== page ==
One thing I've learned from observing the actual trading of prop traders--those who are trading actively in and out of the market through the day--is that, as a rule, they are drawn to movement and momentum. They like to trade breakouts from ranges, and they like to see clear signs of strength or weakness before they buy or sell.
Many algorithmic (automated) programs that trade actively take advantage of these tendencies by selling strength and buying weakness. If you imagine hundreds of computers, each programmed to work offers at X period highs and work bids at X period lows--and if you imagine X as scalable across time frames--you get a sense for what drives markets on the short time frame when directional, institutional traders are not active.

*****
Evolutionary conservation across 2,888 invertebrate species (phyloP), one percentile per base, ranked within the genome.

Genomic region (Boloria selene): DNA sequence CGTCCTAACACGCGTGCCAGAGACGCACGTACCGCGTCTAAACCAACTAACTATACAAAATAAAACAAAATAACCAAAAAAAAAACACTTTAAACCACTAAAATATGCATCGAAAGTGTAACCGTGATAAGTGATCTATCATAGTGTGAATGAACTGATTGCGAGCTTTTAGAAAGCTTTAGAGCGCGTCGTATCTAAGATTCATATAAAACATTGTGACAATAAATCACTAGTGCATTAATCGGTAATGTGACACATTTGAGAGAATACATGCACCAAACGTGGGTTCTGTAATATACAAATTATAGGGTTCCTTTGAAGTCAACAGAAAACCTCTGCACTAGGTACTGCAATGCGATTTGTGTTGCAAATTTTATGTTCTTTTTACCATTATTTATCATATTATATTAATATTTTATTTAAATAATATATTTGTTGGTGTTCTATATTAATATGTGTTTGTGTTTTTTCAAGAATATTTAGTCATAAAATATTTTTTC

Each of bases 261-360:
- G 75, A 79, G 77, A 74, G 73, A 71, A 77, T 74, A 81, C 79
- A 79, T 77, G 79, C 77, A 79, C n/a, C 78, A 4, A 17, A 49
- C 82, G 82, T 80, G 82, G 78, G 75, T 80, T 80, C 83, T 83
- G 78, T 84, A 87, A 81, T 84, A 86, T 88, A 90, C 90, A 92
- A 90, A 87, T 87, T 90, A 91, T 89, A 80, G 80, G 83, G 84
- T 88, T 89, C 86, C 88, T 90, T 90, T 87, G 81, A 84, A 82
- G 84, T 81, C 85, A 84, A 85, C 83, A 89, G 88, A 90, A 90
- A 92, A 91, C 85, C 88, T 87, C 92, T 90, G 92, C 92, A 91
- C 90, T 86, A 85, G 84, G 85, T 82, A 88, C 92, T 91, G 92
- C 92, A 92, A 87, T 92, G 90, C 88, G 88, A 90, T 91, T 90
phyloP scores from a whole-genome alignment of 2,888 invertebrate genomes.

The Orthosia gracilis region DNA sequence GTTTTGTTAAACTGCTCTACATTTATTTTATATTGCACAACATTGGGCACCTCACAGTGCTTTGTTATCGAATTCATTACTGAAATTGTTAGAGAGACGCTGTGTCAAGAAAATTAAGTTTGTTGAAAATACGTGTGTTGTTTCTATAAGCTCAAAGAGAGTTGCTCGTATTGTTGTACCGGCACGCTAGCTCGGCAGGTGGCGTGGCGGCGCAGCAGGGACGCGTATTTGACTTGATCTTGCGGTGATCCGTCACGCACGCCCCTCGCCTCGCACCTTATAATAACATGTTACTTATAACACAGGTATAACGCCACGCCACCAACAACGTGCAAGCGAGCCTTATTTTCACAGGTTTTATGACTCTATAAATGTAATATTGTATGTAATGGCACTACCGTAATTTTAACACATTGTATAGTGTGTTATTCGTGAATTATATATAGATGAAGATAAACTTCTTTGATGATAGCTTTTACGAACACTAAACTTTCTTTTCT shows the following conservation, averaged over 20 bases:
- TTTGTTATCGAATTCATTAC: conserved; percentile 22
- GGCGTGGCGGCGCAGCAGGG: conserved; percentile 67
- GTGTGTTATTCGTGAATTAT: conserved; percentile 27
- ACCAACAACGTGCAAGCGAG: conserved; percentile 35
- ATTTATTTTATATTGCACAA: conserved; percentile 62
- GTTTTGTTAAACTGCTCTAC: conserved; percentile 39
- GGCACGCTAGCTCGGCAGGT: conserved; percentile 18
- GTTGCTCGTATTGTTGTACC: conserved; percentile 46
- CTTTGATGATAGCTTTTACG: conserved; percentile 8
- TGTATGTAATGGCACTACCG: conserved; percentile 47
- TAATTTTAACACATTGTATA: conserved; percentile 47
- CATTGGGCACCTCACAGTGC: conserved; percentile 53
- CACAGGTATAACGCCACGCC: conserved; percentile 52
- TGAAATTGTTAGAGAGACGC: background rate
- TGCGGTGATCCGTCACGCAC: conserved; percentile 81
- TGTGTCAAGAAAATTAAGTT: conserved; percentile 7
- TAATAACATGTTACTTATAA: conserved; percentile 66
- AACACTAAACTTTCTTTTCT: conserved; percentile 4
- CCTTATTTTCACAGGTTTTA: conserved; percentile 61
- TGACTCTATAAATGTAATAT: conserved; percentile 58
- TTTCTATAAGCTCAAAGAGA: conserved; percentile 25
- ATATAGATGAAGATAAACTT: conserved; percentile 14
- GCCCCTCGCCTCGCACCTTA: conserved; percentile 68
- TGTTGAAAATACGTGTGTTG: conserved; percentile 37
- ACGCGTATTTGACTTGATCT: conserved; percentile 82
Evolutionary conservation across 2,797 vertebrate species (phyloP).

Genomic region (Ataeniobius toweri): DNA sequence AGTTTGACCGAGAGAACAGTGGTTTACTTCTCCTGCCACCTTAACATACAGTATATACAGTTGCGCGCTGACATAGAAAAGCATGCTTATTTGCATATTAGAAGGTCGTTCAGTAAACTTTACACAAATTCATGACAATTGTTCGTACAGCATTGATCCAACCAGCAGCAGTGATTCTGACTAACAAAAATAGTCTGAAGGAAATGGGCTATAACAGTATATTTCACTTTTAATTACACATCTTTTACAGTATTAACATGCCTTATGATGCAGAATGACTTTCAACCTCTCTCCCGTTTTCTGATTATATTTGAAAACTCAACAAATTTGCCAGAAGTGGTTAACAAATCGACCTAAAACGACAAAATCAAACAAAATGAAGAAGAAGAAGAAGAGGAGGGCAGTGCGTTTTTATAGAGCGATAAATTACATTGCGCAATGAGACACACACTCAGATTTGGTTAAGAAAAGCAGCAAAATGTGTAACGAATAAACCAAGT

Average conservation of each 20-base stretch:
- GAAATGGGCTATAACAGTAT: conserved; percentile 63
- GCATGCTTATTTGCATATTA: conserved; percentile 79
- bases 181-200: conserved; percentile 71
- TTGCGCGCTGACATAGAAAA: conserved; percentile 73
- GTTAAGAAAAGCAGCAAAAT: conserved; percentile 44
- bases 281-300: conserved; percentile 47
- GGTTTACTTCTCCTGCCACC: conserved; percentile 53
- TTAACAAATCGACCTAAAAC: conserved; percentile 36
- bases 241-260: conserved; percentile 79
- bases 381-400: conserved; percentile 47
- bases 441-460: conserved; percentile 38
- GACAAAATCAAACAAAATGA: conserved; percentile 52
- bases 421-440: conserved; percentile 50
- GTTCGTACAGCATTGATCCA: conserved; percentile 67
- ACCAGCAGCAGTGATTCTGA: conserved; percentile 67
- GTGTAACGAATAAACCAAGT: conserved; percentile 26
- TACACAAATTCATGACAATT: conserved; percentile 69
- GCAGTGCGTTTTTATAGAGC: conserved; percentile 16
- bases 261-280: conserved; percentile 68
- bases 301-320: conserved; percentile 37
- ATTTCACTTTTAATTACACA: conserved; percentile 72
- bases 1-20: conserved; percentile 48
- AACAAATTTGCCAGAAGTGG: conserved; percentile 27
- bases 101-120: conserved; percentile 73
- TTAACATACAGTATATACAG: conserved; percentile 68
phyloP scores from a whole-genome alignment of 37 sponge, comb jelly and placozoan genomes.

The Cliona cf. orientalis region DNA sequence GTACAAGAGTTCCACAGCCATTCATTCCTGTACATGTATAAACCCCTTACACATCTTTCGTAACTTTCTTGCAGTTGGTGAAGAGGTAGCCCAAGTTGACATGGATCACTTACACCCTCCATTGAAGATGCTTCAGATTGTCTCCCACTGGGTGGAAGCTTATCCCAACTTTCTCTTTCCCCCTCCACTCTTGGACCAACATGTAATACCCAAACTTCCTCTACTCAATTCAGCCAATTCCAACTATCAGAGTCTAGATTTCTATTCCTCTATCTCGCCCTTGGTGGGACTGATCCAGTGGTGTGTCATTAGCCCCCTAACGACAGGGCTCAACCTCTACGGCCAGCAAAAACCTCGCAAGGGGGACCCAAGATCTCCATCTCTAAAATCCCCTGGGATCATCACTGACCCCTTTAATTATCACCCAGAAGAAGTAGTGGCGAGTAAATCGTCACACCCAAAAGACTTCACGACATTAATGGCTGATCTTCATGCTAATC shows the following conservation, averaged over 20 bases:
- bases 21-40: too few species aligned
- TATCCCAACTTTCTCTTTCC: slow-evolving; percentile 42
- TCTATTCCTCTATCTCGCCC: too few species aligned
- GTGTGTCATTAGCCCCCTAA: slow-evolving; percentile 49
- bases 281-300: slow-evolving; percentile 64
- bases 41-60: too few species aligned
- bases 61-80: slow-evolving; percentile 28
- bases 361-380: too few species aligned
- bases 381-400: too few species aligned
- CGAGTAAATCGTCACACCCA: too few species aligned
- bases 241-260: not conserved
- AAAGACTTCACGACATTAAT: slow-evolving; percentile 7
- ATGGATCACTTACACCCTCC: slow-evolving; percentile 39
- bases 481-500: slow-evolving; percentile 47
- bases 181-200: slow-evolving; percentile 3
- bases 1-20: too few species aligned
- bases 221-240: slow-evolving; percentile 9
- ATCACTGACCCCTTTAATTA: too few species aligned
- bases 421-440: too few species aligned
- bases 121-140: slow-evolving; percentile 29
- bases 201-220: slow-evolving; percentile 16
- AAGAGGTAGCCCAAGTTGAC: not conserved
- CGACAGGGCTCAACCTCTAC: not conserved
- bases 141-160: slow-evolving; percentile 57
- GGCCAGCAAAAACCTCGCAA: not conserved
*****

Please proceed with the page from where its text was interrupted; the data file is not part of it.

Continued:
Traders can benefit from thinking like the computers.
This morning we broke the overnight lows in the ES futures, but small caps were not making morning lows; nor were other risk assets.
If you were looking only at the S&P index, you wanted to be a seller and catch the downside breakout.
If you were thinking like the computer, you were working a bid and profiting from the move back to the average price in a range environment.
Much short-term trading success comes from doing what doesn't come naturally.